Originally published in Canadian Lawyer InHouse, April 2010
So, just how much environmental 'hot water' might directors and officers of your corporation find themselves in? This is not a rhetorical question. The answer has real world implications for you, your company and those in charge at the highest ranks.
Environmental law comes in the form of statutes and regulations passed at the federal, provincial and local levels of government, case law, environmental orders, approvals and permits, and standards, guidelines and policies that are adopted by reference into law.
Some of these laws set out requirements aimed directly at corporate directors and officers. They include environmental offences for causing pollution, failing to report discharges and spills, non-compliance with orders, approvals and permits, obstructing the regulator and providing the regulator with false information.
Typically, regulators focus on the acts and omissions of the corporation. Regulatory abatement, investigation and enforcement is about ensuring compliance with environmental laws, deterring bad actors and improving future behavior.
Inherently, one might believe that directors and officers would not normally have much risk of liability for corporate environmental non-compliance. After all, directors and officers are not usually responsible for day-to-day operations. This is particularly true in larger corporations.
However, several environmental laws specifically target corporate directors and officers. The Canadian Environmental Protection Act, 1999 provides that "[i]f a corporation commits an offence under this Act or the regulations, any officer, director or agent of the corporation who directed, authorized, assented to, acquiescenced in or participated in the commission of the offence is a party to and guilty of the offence, and is liable to the punishment provided for the offence, whether or not the corporation has been prosecuted or convicted." Similar language is found in certain provincial environmental laws.
This statutory language creates a reverse onus on directors and officers to prove fulfillment of their statutory duty. This imposes a positive obligation on directors and officers to act to ensure corporate compliance with environmental laws. If charged with an offence, corporate directors and officers may avail themselves of the defence of 'due diligence'. Acquittal will be the result where the defence is proved on a balance of probabilities. The Courts have said that 'superhuman effort' is not required to show 'due diligence'. Nonetheless, the bar is high.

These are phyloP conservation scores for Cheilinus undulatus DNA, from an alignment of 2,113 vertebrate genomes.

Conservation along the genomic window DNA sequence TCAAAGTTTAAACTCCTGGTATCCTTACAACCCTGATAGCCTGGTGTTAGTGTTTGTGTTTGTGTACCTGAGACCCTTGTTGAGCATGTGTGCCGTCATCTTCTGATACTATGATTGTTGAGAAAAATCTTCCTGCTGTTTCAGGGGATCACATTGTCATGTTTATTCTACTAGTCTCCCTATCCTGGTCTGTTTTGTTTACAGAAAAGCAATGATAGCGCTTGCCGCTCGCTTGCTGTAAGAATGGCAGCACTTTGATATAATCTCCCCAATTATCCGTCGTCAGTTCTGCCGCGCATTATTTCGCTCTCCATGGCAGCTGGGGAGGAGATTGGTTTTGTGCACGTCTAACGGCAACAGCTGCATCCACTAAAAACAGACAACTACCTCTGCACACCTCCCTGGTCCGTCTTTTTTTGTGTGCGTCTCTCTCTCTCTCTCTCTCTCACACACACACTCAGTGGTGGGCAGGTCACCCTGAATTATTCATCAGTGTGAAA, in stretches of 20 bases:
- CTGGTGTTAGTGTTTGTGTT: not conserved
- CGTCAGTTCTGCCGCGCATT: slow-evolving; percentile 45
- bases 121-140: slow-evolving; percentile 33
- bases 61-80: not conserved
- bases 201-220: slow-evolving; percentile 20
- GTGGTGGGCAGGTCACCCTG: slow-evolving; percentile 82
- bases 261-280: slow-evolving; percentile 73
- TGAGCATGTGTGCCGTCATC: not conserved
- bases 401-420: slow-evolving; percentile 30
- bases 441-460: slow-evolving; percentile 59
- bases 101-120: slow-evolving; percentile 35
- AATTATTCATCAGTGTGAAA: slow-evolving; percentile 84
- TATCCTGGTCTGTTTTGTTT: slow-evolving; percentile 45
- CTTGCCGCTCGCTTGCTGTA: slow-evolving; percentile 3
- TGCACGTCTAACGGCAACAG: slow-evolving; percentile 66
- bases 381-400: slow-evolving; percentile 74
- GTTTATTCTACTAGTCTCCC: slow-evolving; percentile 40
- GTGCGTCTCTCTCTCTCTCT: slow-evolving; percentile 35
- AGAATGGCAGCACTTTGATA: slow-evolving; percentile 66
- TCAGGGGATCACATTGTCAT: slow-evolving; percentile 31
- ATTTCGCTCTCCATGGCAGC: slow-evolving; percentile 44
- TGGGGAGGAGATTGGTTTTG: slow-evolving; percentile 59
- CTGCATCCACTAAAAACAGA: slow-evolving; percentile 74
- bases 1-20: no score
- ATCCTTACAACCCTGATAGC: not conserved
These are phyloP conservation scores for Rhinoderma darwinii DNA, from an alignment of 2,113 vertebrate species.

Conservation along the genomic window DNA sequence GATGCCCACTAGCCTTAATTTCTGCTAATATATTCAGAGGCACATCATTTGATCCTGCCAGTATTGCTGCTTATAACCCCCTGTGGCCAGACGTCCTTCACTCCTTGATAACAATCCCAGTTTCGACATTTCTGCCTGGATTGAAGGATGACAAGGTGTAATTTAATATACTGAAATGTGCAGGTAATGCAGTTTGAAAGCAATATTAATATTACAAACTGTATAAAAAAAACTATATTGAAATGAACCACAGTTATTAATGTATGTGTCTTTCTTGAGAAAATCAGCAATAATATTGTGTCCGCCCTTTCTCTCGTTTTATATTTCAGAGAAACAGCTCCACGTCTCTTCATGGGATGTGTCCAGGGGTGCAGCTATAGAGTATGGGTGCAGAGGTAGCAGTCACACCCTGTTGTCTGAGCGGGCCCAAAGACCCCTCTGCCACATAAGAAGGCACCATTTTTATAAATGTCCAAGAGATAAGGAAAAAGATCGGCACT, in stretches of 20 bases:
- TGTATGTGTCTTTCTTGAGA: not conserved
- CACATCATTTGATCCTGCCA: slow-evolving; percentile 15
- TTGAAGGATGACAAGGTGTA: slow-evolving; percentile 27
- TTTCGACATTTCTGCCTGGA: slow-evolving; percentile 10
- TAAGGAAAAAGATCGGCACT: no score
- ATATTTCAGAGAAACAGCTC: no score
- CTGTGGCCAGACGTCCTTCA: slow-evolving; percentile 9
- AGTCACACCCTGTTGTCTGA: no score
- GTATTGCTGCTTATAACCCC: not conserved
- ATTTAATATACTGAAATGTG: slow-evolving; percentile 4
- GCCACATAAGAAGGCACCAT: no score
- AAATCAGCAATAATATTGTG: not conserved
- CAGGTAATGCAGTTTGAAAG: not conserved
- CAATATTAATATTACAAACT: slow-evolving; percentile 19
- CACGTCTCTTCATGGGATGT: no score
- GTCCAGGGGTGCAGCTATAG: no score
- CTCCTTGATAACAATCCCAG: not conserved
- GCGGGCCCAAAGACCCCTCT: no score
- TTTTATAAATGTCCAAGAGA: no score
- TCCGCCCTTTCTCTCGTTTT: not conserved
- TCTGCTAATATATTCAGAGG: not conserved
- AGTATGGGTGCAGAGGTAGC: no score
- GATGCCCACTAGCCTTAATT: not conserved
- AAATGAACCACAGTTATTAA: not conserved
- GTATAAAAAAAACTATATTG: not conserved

Legal compliance with environmental laws may be achieved where corporate Boards institute environmental policies and programs. These safeguards may include adopting an environmental policy, establishing an environmental management system, documenting corporate environmental legal obligations, staying current with changing environmental regulations, tracking environmental industry standards, ensuring adequate resources to address environmental issues on an ongoing basis and where exigent, and establishing a culture of continuous improvement. The Board must appropriately delegate environmental responsibility to a committee of the Board or senior management who will reliably report back with both good and bad news. Absent a top-down commitment, corporate directors and officers leave their corporations and themselves vulnerable to environmental liability.
Most environmental statutes provide that corporate directors and officers who are liable for an environmental offence may be subject to a range of serious penalties including fines, imprisonment or both. Canada's federal government has recently passed the Environmental Enforcement Act. This Act, although not yet proclaimed in force, sets new minimum fines. The Act also raises maximum fines to as high as $12M for repeat offenders and amends the prosecution limitation period in several environmental statutes from two to five years.
Various federal and provincial environmental statutes set out statutory sentencing guidelines and principles. The Court should factor these into sentencing decisions. The Court should consider the nature of the offence, impact on the environment, deliberateness of the activity, if the offence was a repeat, if a prior warning was disregarded, extent of cooperation with the regulator, speed and deliberateness of any environmental remediation and implementation of mitigation measures to prevent similar future environmental harm. Depending on the Court's assessment, the acts and omissions of the convicted may be found to be aggravating factors that may increase the penalty.
In addition to prosecution, corporate directors and officers may also be named in Ministry of the Environment Orders and/or as defendants in civil actions.
Directors and officers should consider taking proactive measures to try to avoid all of this unwanted legal attention and the consequences. To position themselves, directors and officers often need the guiding hand of corporate counsel to kick-start the process of implementing appropriate safeguards before an environmental event gives rise to corporate and personal liability. Obtaining an understanding of how to structure and implement a corporate environmental policy and environmental management system is a good place to start.
Marc McAree is a partner at Willms & Shier Environmental Lawyers LLP in Toronto.
The content of this article is intended to provide a general guide to the subject matter. Specialist advice should be sought about your specific circumstances.